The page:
Almost as synonymous as chicken dinners at a wedding are drinks. Now I am not saying that you cannot have a wonderful reception without alcohol....far from it. Traditionally, however, wedding celebrations combine music, food and drink to celebrate the nuptials. For the purpose of this article I am going to assume you will have drinks available...the non-alcoholic fun stuff will be saved for another time.
First thing you need to do is decide on whether you are going to provide (pay for) all, part or none of the libations. This can be handled many ways, but typically these are the alternatives:
from the bar, all night long, for free. This is not for the feint at heart or tight of budget because alcohol is expensive and the night can surpass many of the other wedding expenses.
•Open Bar (limited time): Usually this is a cocktail hour or two hours prior to the reception where you pay for the drinks.
•Open Bar (limited product): Usually this will be unlimited free beverages but from a limited selection. In the Midwest where we live the battle cry is “Free Beer!”. Typically tap beer and soda are covered by you and
guests pay for other drinks. A more sheik form of this is to have several cocktails designed just for your wedding that are served free of charge.
•Cash Bar: As the name implies, guests pay for their own drinks. Often soda is provided free of charge.
•Cash Bar: with free wine at dinner-Often having waiters pour wine for guests with dinner will add a touch of class to the meal.
•Closed Bar: It is your party, so if you wish it to be alcohol free, more power to you....be prepared for some rumbling though.
Whether you are doing an unlimited open bar or providing very limited fee drinks you should have a budget in place and ask one of your more responsible friends to watch it for you. When planning you need to think about how many drinks come from a keg of beer or bottle of wine or bottle of liquor so you can figure out how much your money will get you.
Here are some examples:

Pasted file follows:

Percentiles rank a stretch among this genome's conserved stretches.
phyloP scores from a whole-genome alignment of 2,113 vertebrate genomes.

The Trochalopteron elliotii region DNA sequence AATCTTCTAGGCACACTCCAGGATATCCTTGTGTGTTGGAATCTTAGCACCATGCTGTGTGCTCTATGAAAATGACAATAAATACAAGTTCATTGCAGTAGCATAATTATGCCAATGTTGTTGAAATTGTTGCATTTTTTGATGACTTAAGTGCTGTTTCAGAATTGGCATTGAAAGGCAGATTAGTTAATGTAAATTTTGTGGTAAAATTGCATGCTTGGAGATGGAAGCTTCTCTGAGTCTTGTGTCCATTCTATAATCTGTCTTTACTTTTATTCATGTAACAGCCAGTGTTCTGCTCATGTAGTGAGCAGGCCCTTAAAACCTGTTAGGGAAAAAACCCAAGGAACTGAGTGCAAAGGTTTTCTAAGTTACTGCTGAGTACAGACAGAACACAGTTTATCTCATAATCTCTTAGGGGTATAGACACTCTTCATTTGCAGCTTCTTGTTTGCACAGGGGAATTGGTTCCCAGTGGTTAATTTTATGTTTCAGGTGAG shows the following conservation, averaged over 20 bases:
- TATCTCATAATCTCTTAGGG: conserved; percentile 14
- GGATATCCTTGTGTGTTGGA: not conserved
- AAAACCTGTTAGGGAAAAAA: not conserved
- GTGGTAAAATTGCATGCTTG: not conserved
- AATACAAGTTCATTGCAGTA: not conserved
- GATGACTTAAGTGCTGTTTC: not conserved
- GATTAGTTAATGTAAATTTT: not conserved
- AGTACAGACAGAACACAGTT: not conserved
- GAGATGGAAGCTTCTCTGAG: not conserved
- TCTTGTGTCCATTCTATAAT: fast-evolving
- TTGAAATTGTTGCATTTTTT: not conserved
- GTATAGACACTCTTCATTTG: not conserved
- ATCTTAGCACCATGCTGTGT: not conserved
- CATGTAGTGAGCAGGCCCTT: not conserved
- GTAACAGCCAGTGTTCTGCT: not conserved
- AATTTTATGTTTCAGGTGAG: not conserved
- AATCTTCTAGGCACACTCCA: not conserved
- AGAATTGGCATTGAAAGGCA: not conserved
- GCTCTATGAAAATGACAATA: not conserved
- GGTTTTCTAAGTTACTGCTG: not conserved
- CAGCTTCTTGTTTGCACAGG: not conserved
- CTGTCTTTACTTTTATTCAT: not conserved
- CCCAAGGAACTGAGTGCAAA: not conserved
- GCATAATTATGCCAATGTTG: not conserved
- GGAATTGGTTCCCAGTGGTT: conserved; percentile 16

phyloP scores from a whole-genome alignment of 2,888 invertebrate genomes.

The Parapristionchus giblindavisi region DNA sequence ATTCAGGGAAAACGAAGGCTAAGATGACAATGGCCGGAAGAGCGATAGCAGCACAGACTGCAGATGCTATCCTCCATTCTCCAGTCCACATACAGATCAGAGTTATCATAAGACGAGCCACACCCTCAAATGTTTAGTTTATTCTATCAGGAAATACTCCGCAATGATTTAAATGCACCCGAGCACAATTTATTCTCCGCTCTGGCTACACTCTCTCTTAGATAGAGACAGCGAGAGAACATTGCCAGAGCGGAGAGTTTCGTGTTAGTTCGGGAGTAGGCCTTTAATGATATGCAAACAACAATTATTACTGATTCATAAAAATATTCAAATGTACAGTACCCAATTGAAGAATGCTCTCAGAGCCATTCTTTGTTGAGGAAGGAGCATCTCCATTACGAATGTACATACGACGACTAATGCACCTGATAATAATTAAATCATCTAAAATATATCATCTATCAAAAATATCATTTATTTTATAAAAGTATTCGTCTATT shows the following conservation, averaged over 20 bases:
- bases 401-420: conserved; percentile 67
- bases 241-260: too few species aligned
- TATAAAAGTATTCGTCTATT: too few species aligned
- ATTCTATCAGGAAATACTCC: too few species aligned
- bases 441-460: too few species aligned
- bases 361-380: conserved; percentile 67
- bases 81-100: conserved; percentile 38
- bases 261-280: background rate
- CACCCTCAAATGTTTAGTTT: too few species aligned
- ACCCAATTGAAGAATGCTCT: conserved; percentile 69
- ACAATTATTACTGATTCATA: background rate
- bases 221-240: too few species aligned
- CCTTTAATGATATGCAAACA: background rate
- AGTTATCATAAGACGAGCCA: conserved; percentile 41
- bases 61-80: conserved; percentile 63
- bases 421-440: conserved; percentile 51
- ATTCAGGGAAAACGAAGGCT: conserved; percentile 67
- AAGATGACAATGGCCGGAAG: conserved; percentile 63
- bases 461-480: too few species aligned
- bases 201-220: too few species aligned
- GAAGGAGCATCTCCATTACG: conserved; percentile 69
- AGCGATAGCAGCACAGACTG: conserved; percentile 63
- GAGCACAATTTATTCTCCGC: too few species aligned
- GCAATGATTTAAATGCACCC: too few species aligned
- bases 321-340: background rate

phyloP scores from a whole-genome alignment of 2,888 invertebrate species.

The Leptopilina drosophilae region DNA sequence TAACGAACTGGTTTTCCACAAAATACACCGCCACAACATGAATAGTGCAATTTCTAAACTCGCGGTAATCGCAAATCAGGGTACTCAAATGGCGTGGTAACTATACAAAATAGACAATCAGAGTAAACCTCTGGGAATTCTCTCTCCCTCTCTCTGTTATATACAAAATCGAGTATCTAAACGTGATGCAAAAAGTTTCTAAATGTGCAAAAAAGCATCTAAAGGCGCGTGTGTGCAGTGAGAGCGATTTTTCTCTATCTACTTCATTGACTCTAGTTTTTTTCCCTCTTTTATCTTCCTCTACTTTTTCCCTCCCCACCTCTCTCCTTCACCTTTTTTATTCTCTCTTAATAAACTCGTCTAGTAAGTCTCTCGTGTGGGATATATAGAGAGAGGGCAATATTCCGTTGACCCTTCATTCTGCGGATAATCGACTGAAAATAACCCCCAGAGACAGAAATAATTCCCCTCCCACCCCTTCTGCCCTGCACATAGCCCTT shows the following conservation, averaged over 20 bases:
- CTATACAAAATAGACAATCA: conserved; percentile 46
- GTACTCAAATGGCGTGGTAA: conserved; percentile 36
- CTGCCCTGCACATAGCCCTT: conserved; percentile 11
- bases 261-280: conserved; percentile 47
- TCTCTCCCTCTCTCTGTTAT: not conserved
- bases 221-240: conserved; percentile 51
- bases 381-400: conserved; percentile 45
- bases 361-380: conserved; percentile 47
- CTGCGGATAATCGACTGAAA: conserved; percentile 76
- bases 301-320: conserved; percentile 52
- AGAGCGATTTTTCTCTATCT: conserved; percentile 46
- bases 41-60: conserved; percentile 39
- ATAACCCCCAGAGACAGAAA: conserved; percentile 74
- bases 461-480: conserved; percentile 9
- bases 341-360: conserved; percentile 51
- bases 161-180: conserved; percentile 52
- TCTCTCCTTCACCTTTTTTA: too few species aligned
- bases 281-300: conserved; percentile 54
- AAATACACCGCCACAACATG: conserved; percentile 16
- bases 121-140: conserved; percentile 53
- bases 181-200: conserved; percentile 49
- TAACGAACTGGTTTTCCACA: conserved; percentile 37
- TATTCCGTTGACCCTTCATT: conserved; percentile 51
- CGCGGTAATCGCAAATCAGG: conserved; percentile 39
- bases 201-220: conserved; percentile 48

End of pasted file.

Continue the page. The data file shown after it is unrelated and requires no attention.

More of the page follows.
• ½ barrel of beer will hold approximately 200 12oz cups
• Bottle of wine, normal sized, with 6oz glasses will give you 4
glasses per bottle
Your venue can tell you the cost of a ½ barrel, bottle of wine or bottle of rail mix liquor.
So, how do you figure out your budget...we are going to use some simple numbers (probably relatively accurate)
to give you an example. Let's say you are planning on 250 guests:
•Wine w/dinner (guesstimating 180 of 250 will drink 1 glass)
(180 guests / 4 glasses per bottle) x $7.50 per bottle = $337.50
•Free beer (guesstimating 100 of 250 will drink 4 glasses)
((100 guests x 4 glasses) / 200 cups per barrel) x $90.00 per barrel = $180.00
•Mixed drinks (guesstimating 75 of 250 will have 3 drinks)
((75 guests x 3 drinks) / 25 drinks per bottle) x $30 per bottle = $270.00
$337.50 + $180.00 + $270.00 = $787.50 ~ for alcohol
What I recommend you do is take your grand total and double it...$1,575.00 to be safe. This will cover mixes, heavy drinkers, etc. In other words, for your 250 guests you can figure roughly $6.00 per guest for drinks. Before the evening begins, let your responsible friend, and the bar manager get together. When your tab is approaching about 75% of your budget (i.e. around $1,200.00 in our example) the bar manager should let your friend know and he can advise the bar manager how much longer to keep the open bar going.
While this may sound a little over the top....keep in mind the feeling of shock you will have when they come to
collect at the end of the night and the cost was far more than you expected.